Naturally not acceptable

The unhealthy affects of natural hair discrimination on Black women

With+the+constant+pressure+that+society+puts+on+the+Black+community%2C+individuals+start+to+embrace+their+natural+hair.

Photo by Peyton Sims

With the constant pressure that society puts on the Black community, individuals start to embrace their natural hair.

Story by Margaret Mutoke, staff writer

In the Black community, hair has always been a staple of our culture. As children, we were taught by society that our natural hair was not good, that it was some type of curse bestowed on us. 

In elementary school, I woke early every Sunday morning before church crying about getting my hair flat ironed. I never liked it at all. In fact, I am still terrified of flat irons. 

Waking up extra early everyday getting my hair done because my hair was different  made me agitated. I longed to have the silky straight long hair of my classmates. I often felt left out of my friends brading circles because my hair was so different from what they expected. I felt out of place because my hair wasn’t that long and it wasn’t as straight as the other girls. 

Around fifth and sixth grade my mother, sister and I decided to go natural. My hair was so damaged from the years of abuse that it took so long for it to get back to being healthy. My father wasn’t too fond of my new hair styles. He would often call it “nappy” and “unkept.” It really made me self conscious, so I decided to start getting my hair braided.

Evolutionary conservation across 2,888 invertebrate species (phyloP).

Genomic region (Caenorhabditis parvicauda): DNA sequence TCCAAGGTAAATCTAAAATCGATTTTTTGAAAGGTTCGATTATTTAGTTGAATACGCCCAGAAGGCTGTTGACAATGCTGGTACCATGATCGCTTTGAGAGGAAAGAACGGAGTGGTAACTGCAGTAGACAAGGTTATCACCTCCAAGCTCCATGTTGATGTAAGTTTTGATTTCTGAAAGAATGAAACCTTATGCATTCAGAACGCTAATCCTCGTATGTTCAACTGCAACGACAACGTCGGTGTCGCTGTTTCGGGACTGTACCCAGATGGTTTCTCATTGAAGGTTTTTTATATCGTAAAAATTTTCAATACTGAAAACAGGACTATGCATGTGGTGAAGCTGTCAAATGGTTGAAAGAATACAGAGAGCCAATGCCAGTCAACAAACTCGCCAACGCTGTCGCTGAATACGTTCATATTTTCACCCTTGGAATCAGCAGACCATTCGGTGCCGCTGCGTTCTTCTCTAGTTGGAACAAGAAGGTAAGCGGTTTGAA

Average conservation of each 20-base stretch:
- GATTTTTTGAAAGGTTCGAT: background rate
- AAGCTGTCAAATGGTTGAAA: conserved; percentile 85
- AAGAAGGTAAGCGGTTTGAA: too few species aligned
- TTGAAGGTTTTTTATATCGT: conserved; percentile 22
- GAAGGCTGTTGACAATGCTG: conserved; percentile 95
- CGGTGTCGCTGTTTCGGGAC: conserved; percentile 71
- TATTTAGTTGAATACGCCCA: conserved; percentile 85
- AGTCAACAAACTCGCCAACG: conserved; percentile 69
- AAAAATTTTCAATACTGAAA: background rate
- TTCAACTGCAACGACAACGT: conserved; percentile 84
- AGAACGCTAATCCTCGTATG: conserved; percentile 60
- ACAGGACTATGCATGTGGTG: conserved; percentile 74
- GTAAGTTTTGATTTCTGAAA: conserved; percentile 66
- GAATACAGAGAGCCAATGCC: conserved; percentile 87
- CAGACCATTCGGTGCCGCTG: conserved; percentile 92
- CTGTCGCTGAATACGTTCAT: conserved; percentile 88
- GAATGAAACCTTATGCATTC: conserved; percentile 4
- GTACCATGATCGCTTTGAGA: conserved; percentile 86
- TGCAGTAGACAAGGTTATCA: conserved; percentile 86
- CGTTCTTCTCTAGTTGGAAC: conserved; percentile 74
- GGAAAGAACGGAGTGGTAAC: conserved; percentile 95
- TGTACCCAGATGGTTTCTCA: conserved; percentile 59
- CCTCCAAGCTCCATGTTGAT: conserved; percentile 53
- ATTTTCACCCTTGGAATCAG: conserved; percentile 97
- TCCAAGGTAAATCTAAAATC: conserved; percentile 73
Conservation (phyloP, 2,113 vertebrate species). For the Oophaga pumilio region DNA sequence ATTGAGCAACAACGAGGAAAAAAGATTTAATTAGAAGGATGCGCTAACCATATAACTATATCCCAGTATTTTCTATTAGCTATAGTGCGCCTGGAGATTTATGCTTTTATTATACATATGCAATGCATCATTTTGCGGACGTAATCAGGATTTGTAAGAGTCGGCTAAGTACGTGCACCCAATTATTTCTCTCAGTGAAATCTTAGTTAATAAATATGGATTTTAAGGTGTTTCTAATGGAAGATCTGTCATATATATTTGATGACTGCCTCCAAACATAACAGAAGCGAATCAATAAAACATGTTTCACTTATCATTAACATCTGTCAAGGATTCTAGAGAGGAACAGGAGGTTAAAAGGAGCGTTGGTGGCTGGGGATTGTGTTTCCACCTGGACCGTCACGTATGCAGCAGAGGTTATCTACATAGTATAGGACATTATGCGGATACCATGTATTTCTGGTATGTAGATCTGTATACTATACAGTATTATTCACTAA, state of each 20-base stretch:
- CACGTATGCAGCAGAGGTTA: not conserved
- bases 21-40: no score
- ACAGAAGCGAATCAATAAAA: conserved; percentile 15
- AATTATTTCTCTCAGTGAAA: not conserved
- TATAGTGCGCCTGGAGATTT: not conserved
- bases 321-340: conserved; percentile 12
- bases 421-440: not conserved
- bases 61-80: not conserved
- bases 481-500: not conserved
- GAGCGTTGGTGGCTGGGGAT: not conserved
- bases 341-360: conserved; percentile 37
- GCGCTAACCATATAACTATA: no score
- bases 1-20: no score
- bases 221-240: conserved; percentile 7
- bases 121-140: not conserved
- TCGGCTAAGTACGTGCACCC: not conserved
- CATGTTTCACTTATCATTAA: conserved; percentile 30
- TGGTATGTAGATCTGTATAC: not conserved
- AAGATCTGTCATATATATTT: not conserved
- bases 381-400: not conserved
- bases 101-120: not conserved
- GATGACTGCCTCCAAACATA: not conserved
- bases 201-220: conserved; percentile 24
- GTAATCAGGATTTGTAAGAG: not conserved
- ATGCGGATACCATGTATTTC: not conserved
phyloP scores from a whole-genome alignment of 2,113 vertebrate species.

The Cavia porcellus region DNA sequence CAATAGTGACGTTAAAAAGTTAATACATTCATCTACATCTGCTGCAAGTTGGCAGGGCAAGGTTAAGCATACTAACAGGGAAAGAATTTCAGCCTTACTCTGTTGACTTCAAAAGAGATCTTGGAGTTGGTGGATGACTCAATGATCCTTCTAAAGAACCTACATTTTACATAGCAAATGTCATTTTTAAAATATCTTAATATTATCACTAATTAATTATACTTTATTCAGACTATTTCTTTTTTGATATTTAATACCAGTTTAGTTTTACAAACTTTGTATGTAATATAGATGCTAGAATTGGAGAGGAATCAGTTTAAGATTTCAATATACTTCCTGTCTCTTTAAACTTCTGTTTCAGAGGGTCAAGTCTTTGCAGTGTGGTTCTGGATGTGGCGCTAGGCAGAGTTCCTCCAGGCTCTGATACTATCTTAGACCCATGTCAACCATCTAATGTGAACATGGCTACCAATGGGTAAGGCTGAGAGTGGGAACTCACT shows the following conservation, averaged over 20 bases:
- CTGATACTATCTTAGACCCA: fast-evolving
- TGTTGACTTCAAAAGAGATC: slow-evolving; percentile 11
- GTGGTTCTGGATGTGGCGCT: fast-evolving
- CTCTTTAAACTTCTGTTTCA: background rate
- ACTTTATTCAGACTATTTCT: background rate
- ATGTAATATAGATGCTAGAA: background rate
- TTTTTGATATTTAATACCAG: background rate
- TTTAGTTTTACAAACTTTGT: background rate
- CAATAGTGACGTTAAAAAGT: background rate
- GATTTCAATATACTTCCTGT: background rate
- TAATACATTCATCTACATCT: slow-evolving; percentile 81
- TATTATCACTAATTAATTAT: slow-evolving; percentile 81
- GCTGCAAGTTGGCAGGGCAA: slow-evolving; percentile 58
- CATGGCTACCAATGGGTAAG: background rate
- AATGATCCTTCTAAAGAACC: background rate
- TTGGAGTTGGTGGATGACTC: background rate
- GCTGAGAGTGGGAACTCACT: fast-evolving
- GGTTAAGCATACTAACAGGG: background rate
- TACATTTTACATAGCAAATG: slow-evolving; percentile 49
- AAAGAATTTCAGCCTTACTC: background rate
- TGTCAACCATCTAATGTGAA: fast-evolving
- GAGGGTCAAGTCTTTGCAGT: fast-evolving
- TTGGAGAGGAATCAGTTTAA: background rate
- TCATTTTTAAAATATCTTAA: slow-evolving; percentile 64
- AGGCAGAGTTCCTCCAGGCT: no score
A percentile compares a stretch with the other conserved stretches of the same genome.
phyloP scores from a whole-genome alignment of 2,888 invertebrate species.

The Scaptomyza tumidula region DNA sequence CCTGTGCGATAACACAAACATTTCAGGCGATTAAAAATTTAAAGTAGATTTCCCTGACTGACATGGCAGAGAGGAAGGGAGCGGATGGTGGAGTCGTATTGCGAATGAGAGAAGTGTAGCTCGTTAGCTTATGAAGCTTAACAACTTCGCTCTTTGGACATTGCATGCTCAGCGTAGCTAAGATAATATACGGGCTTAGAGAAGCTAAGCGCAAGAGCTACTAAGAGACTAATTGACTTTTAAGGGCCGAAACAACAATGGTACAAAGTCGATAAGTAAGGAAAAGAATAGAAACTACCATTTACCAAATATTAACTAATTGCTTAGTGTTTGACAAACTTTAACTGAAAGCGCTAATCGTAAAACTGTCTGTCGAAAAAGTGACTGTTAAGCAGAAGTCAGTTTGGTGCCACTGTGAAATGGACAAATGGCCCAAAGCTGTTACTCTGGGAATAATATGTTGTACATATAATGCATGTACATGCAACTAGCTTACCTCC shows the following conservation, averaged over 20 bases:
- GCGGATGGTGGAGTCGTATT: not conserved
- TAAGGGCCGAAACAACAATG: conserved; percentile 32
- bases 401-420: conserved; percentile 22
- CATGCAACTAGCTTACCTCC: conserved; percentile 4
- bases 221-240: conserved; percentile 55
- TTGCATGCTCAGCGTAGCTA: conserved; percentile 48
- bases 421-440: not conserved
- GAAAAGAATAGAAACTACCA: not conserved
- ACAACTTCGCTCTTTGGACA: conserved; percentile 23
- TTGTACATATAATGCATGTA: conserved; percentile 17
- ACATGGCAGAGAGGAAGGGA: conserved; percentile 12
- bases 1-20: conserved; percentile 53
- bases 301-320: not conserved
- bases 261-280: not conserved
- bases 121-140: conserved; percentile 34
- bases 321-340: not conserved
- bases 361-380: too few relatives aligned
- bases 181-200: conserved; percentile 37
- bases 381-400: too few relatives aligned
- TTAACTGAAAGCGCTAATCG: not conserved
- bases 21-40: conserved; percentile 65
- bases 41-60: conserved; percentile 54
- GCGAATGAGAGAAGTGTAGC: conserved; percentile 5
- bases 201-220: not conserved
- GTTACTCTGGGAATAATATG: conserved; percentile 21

Being the only girl in a predominantly white school was quite tough. People often referred to my braids as “ghetto,” “disgusting,” “unkempt” and “unprofessional.” As a middle schooler, this impacted my self confidence. I would usually straighten my hair once a year at this point. Whenever I did, I would receive a flood of compliments, which made me question if my natural hair really was some type of curse. As a child a lot of kids always made fun of my hair. 

This single narrative has been pushed on many Black children, a struggle deeply rooted in racism. In certain schools, there are policies against wearing natural afrocentric hairstyles like braids and locs. For example, DeAndre Arnold, a Texas teen was suspended in January 2020 for “violating” the school dress code. He was told to cut his locs or he would not be able to walk for his graduation. Another case is Faith Fennidy, a young girl In New Orleans sent home from school for violating the dress code for her braided hair extensions.  

The effects of this discrimination cause insecurity, especially in Black women. As a Black woman, at times I feel like my hair is not professional enough for me taken seriously. I have worried about getting jobs due to my locs. I do even get derogatory terms thrown at me. One girl even said I look like a “thug” now due to my new style. It really made me question why she said that. I wanted to tell her how offensive that was because it made me angry. But I remembered she has never had someone make comments about her hair. Girls like her have been praised for their blond straight hair worldwide. Girls like her get compared to Barbies and are a symbol of perfection. Why is my hair any different?